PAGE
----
Avia Collinder, Business Writer
Employed during the early days when local banks were just beginning to make 'good' money from the credit-card market, Dalton Yap, author of the book A Matter of Conduct: The True Story of a Man Who Battled a Bank and Won was the man accused by the Jamaica Citizens Bank (JCB) of engaging in practices which exposed the financial institution to losses connected to its Visa card service.
He was subsequently dismissed and sued by the bank.
Yap was then general manager of technology and operations at JCB which later became part of the newly created Union Bank under the financial sector bailout programme of the 1990s and was acquired by RBTT of Trinidad.
Today, having long been fully cleared by the courts of fraud and negligence allegations a dozen years ago, he is now an established businessman - and current president of the Kingston-based Chinese Benevolent Association - with a story to tell.
In 1993, he was accused of fraud and negligence, accused of exposing the bank to potential losses of US$695,710.89 and summarily dismissed. Soon after, he was blindsided by a related lawsuit.
The court on JCB's application froze US$400,000 of Yap's personal funds - being held at the time for a plastics business in which he was part owner. The injunction was historic in local legal circles, being the first to be applied 'until judgment'.
The usual request was for an injunction lasting for weeks.
On September 22, 1997, the Supreme Court's judgment in Jamaica Citizens Bank v Dalton Yap was handed down. Yap was found to have committed no fraud but was fined US$106,000 for negligence in the opening of one telemarketing account.
Yap and his lawyer, Christopher Dunkley, decided to appeal to completely clear his name.
Yap won his case in the Court of Appeal in 2000, represented by Dunkley and Queen's Counsel, Hilary Phillips.
Phillips is now a judge of the appeal court.
JCB, then as part of Union Bank, appealed to the UK-based Privy Council, only to have the appeal dismissed and costs applied in 2002.
A Matter of Conduct chronicles the corporate intrigue involved in the case.
On Monday, October 8, Yap launched the book which chronicles his 10-year legal battle. Today, he is dishing out advice which he says will serve both corporate managers and ordinary employees well in protecting themselves from false accusations.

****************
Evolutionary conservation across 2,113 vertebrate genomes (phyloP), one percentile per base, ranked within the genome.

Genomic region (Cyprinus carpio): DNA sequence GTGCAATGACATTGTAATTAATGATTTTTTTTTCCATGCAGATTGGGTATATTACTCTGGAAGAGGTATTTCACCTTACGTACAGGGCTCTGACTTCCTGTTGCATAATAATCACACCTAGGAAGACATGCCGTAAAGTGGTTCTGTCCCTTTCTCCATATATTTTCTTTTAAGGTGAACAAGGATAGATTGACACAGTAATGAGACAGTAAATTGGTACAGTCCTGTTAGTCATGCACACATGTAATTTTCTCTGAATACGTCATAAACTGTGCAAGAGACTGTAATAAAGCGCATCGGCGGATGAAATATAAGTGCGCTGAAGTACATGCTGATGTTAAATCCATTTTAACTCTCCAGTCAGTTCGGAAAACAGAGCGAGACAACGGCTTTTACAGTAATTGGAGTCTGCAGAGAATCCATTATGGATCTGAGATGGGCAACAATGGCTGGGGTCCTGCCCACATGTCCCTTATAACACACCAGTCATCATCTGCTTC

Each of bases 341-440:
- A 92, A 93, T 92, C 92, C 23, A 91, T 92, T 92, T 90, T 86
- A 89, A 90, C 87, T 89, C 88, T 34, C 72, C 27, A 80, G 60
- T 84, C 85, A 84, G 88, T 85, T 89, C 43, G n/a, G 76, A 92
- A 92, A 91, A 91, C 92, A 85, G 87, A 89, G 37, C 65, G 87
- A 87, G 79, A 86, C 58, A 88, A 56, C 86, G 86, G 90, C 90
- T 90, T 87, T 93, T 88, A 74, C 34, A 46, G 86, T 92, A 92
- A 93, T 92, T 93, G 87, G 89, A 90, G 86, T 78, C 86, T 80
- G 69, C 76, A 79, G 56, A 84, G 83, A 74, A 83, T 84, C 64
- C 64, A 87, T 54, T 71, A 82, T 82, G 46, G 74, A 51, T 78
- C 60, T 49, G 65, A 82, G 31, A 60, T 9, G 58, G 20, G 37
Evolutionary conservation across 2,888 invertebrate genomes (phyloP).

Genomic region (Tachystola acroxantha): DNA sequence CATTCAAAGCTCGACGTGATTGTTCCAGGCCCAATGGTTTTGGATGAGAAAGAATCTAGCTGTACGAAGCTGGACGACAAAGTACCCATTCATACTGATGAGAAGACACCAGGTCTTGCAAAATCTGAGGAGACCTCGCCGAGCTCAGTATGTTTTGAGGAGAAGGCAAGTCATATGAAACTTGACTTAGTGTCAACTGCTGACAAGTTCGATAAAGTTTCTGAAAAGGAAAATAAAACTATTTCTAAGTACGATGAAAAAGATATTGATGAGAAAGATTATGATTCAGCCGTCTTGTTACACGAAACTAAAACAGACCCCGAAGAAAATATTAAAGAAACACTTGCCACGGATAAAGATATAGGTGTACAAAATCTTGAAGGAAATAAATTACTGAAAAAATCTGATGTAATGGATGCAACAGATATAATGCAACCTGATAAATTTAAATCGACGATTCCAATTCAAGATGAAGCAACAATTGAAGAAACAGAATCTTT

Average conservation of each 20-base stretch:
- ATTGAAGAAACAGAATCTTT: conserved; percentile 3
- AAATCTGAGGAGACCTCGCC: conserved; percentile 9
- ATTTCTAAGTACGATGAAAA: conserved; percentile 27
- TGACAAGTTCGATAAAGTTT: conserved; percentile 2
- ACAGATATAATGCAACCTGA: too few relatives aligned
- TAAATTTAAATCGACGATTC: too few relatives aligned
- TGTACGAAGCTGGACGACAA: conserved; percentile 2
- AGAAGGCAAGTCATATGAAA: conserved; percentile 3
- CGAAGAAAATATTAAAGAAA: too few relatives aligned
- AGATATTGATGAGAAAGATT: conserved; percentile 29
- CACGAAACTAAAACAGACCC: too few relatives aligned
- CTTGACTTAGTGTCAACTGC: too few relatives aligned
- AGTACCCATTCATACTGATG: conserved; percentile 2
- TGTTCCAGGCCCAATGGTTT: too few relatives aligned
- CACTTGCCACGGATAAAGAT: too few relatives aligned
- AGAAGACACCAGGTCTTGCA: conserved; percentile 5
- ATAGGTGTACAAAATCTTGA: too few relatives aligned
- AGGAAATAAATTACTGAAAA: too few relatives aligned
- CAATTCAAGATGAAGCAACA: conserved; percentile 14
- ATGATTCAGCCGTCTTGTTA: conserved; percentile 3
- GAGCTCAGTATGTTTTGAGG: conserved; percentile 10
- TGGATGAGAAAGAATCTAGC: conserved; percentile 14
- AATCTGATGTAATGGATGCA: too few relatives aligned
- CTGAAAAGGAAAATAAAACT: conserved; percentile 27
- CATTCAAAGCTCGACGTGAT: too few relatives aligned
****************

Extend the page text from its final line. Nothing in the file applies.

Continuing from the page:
Q: Are there gaps in operational practices of local banks that leave employers vulnerable?
Yap: Local banks are notorious for not having proper procedure manuals. When I started with JCB in 1988, there was no procedures manual for teller operations, for data centre operations, for performance appraisals, for software development, etc.
I found out there was an employee (my colleague at the time) an assistant general manager who was never given an appraisal for the 15-odd years that she had been there.
When an employee has to make decisions based on tradition and gut-feel then you know you are in trouble.
What are the three critical lessons from your experience that are relevant to the corporate manager and employees today?
A) Watch your back: As you climb the corporate ladder, be careful of the people around you, especially among members of your senior management team. They can gang together and throw you under the bus for self-preservation reasons.
They want to protect themselves at all costs, so your career means nothing to them. Watch your back by making sure that you store some of the critical information about your work off-site: copies of signed minutes of meeting showing collective decision that you were asked to implement; memos from immediate supervisor and your boss giving directives; and generally documents relating to a project that you are working with should be copied and kept outside of your work place.
This is to protect yourself from being summarily dismissed on a Friday afternoon with only your coffee mug and not having any documents to fight with when you are charged with negligence or acting with outside company to defraud your employer when you have nothing to do with those allegations.
How can you fight a lawsuit brought against you when your employer has ALL, I mean 100 per cent, of the documents?
Give your best and shine, be a star off the block, but remember that you are your best protector about the insecurities around you.
B) Conflict of interest: As a habit, declare your outside business interests to you employers every year. If you have equity in a company ensure that your boss or your HR department is aware of it.
Don't use your personal account to conduct the business. A review of your personal account by your internal auditor may just coincide with a fraud investigation involving large amounts of money similar to those in that account.
Keep your business account in another banking institution.
C) Consistent conduct: Don't take credit when the idea is from your one of your line staff. Don't sign on documents when you are not responsible for their outcomes but only make you feel important.
Which two lessons have you applied to your current business practice; with what measurable results?
Being fair to the people you worked with has been a hallmark for me. This experience with the bank had taught me to be even more careful to listen to your staff, customers and your colleagues. I was not afforded that opportunity once and it almost destroyed my life.
Trust but verify. Trusting without verification is like believing in God - an act of faith. Having faith in your religion works wonders for your personal life but is no good in corporate life.